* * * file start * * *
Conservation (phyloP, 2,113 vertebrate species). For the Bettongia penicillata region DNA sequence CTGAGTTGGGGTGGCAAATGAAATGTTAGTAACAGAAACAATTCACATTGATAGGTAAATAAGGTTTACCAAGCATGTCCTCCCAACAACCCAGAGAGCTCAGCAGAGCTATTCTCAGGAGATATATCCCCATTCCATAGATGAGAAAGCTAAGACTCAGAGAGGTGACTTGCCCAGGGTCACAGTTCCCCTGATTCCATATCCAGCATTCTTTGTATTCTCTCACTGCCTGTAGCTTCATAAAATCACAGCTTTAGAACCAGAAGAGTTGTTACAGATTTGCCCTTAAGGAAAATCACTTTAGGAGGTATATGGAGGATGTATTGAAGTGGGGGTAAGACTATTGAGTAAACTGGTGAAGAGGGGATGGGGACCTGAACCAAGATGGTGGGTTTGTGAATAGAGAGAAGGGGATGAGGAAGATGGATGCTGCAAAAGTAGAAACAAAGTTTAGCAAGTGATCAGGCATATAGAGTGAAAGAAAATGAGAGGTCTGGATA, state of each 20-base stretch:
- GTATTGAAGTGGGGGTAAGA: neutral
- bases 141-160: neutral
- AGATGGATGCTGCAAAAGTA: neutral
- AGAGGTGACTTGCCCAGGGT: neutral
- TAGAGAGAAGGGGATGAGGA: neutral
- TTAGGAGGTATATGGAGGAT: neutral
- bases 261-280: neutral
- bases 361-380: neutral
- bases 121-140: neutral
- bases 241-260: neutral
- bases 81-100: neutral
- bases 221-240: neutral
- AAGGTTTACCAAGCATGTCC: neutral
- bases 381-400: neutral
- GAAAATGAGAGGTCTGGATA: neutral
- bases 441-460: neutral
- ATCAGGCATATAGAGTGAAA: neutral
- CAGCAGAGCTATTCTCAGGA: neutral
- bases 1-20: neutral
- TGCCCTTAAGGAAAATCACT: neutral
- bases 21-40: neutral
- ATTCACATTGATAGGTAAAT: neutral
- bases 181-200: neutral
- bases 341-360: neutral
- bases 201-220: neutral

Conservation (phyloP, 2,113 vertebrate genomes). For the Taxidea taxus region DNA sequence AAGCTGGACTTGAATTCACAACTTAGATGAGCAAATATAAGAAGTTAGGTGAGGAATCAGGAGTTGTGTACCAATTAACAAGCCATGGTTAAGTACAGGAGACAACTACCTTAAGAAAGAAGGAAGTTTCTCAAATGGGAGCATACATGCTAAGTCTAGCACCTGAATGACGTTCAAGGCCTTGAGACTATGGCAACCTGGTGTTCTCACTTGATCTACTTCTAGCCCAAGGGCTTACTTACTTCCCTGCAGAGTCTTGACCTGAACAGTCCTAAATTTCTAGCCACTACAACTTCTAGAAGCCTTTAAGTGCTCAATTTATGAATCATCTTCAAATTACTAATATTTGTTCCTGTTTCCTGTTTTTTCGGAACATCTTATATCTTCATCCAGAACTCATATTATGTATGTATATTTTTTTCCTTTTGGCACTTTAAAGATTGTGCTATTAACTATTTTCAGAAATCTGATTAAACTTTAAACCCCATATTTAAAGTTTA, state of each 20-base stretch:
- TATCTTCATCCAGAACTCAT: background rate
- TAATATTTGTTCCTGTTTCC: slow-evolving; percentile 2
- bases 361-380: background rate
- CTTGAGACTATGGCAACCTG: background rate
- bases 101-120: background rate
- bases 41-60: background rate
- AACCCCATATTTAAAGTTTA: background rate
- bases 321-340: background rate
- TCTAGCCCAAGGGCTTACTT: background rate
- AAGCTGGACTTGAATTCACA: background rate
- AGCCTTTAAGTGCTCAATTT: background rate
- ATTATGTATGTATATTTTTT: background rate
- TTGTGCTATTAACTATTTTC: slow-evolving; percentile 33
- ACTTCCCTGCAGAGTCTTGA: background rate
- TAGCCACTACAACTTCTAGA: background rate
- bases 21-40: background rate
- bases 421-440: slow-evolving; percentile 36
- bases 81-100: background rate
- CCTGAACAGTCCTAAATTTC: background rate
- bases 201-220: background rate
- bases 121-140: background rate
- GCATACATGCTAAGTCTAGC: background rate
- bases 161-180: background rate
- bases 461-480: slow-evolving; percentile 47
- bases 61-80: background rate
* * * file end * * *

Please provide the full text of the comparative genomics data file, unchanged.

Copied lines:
Conservation (phyloP, 2,113 vertebrate species). For the Bettongia penicillata region DNA sequence CTGAGTTGGGGTGGCAAATGAAATGTTAGTAACAGAAACAATTCACATTGATAGGTAAATAAGGTTTACCAAGCATGTCCTCCCAACAACCCAGAGAGCTCAGCAGAGCTATTCTCAGGAGATATATCCCCATTCCATAGATGAGAAAGCTAAGACTCAGAGAGGTGACTTGCCCAGGGTCACAGTTCCCCTGATTCCATATCCAGCATTCTTTGTATTCTCTCACTGCCTGTAGCTTCATAAAATCACAGCTTTAGAACCAGAAGAGTTGTTACAGATTTGCCCTTAAGGAAAATCACTTTAGGAGGTATATGGAGGATGTATTGAAGTGGGGGTAAGACTATTGAGTAAACTGGTGAAGAGGGGATGGGGACCTGAACCAAGATGGTGGGTTTGTGAATAGAGAGAAGGGGATGAGGAAGATGGATGCTGCAAAAGTAGAAACAAAGTTTAGCAAGTGATCAGGCATATAGAGTGAAAGAAAATGAGAGGTCTGGATA, state of each 20-base stretch:
- GTATTGAAGTGGGGGTAAGA: neutral
- bases 141-160: neutral
- AGATGGATGCTGCAAAAGTA: neutral
- AGAGGTGACTTGCCCAGGGT: neutral
- TAGAGAGAAGGGGATGAGGA: neutral
- TTAGGAGGTATATGGAGGAT: neutral
- bases 261-280: neutral
- bases 361-380: neutral
- bases 121-140: neutral
- bases 241-260: neutral
- bases 81-100: neutral
- bases 221-240: neutral
- AAGGTTTACCAAGCATGTCC: neutral
- bases 381-400: neutral
- GAAAATGAGAGGTCTGGATA: neutral
- bases 441-460: neutral
- ATCAGGCATATAGAGTGAAA: neutral
- CAGCAGAGCTATTCTCAGGA: neutral
- bases 1-20: neutral
- TGCCCTTAAGGAAAATCACT: neutral
- bases 21-40: neutral
- ATTCACATTGATAGGTAAAT: neutral
- bases 181-200: neutral
- bases 341-360: neutral
- bases 201-220: neutral

Conservation (phyloP, 2,113 vertebrate genomes). For the Taxidea taxus region DNA sequence AAGCTGGACTTGAATTCACAACTTAGATGAGCAAATATAAGAAGTTAGGTGAGGAATCAGGAGTTGTGTACCAATTAACAAGCCATGGTTAAGTACAGGAGACAACTACCTTAAGAAAGAAGGAAGTTTCTCAAATGGGAGCATACATGCTAAGTCTAGCACCTGAATGACGTTCAAGGCCTTGAGACTATGGCAACCTGGTGTTCTCACTTGATCTACTTCTAGCCCAAGGGCTTACTTACTTCCCTGCAGAGTCTTGACCTGAACAGTCCTAAATTTCTAGCCACTACAACTTCTAGAAGCCTTTAAGTGCTCAATTTATGAATCATCTTCAAATTACTAATATTTGTTCCTGTTTCCTGTTTTTTCGGAACATCTTATATCTTCATCCAGAACTCATATTATGTATGTATATTTTTTTCCTTTTGGCACTTTAAAGATTGTGCTATTAACTATTTTCAGAAATCTGATTAAACTTTAAACCCCATATTTAAAGTTTA, state of each 20-base stretch:
- TATCTTCATCCAGAACTCAT: background rate
- TAATATTTGTTCCTGTTTCC: slow-evolving; percentile 2
- bases 361-380: background rate
- CTTGAGACTATGGCAACCTG: background rate
- bases 101-120: background rate
- bases 41-60: background rate
- AACCCCATATTTAAAGTTTA: background rate
- bases 321-340: background rate
- TCTAGCCCAAGGGCTTACTT: background rate
- AAGCTGGACTTGAATTCACA: background rate
- AGCCTTTAAGTGCTCAATTT: background rate
- ATTATGTATGTATATTTTTT: background rate
- TTGTGCTATTAACTATTTTC: slow-evolving; percentile 33
- ACTTCCCTGCAGAGTCTTGA: background rate
- TAGCCACTACAACTTCTAGA: background rate
- bases 21-40: background rate
- bases 421-440: slow-evolving; percentile 36
- bases 81-100: background rate
- CCTGAACAGTCCTAAATTTC: background rate
- bases 201-220: background rate
- bases 121-140: background rate
- GCATACATGCTAAGTCTAGC: background rate
- bases 161-180: background rate
- bases 461-480: slow-evolving; percentile 47
- bases 61-80: background rate